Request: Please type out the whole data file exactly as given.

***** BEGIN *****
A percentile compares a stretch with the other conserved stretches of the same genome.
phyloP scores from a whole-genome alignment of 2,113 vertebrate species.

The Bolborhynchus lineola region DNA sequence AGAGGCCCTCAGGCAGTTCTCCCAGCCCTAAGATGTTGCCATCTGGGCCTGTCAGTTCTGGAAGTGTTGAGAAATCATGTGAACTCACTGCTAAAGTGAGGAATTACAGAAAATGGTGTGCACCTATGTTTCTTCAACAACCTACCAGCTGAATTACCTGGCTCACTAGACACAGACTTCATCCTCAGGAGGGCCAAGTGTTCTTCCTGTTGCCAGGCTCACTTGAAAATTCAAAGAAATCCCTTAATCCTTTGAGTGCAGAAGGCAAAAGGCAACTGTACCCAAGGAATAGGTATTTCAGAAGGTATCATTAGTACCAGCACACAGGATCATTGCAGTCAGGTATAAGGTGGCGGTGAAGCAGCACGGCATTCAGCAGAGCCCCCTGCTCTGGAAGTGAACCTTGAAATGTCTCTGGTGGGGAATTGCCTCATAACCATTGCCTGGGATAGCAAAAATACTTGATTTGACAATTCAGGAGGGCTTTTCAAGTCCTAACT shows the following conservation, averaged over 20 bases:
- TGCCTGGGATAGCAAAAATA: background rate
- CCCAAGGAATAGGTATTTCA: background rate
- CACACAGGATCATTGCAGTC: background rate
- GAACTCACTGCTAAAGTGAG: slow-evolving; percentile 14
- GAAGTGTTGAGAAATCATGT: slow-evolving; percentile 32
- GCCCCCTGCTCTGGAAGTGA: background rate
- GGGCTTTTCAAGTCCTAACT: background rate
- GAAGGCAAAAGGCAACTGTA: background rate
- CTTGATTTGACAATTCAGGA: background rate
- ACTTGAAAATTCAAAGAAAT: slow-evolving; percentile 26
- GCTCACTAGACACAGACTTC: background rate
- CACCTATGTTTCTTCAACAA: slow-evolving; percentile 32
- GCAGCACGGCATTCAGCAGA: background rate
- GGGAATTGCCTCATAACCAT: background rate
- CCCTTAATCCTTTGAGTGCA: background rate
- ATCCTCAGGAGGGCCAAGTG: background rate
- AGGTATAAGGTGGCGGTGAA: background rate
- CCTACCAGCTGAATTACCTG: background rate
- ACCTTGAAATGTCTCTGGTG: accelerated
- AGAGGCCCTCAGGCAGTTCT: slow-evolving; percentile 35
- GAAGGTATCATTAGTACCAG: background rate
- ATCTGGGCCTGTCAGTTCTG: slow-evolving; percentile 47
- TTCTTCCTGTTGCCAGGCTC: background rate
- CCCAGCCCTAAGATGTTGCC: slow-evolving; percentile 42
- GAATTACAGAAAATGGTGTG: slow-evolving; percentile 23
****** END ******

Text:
A percentile compares a stretch with the other conserved stretches of the same genome.
phyloP scores from a whole-genome alignment of 2,113 vertebrate species.

The Bolborhynchus lineola region DNA sequence AGAGGCCCTCAGGCAGTTCTCCCAGCCCTAAGATGTTGCCATCTGGGCCTGTCAGTTCTGGAAGTGTTGAGAAATCATGTGAACTCACTGCTAAAGTGAGGAATTACAGAAAATGGTGTGCACCTATGTTTCTTCAACAACCTACCAGCTGAATTACCTGGCTCACTAGACACAGACTTCATCCTCAGGAGGGCCAAGTGTTCTTCCTGTTGCCAGGCTCACTTGAAAATTCAAAGAAATCCCTTAATCCTTTGAGTGCAGAAGGCAAAAGGCAACTGTACCCAAGGAATAGGTATTTCAGAAGGTATCATTAGTACCAGCACACAGGATCATTGCAGTCAGGTATAAGGTGGCGGTGAAGCAGCACGGCATTCAGCAGAGCCCCCTGCTCTGGAAGTGAACCTTGAAATGTCTCTGGTGGGGAATTGCCTCATAACCATTGCCTGGGATAGCAAAAATACTTGATTTGACAATTCAGGAGGGCTTTTCAAGTCCTAACT shows the following conservation, averaged over 20 bases:
- TGCCTGGGATAGCAAAAATA: background rate
- CCCAAGGAATAGGTATTTCA: background rate
- CACACAGGATCATTGCAGTC: background rate
- GAACTCACTGCTAAAGTGAG: slow-evolving; percentile 14
- GAAGTGTTGAGAAATCATGT: slow-evolving; percentile 32
- GCCCCCTGCTCTGGAAGTGA: background rate
- GGGCTTTTCAAGTCCTAACT: background rate
- GAAGGCAAAAGGCAACTGTA: background rate
- CTTGATTTGACAATTCAGGA: background rate
- ACTTGAAAATTCAAAGAAAT: slow-evolving; percentile 26
- GCTCACTAGACACAGACTTC: background rate
- CACCTATGTTTCTTCAACAA: slow-evolving; percentile 32
- GCAGCACGGCATTCAGCAGA: background rate
- GGGAATTGCCTCATAACCAT: background rate
- CCCTTAATCCTTTGAGTGCA: background rate
- ATCCTCAGGAGGGCCAAGTG: background rate
- AGGTATAAGGTGGCGGTGAA: background rate
- CCTACCAGCTGAATTACCTG: background rate
- ACCTTGAAATGTCTCTGGTG: accelerated
- AGAGGCCCTCAGGCAGTTCT: slow-evolving; percentile 35
- GAAGGTATCATTAGTACCAG: background rate
- ATCTGGGCCTGTCAGTTCTG: slow-evolving; percentile 47
- TTCTTCCTGTTGCCAGGCTC: background rate
- CCCAGCCCTAAGATGTTGCC: slow-evolving; percentile 42
- GAATTACAGAAAATGGTGTG: slow-evolving; percentile 23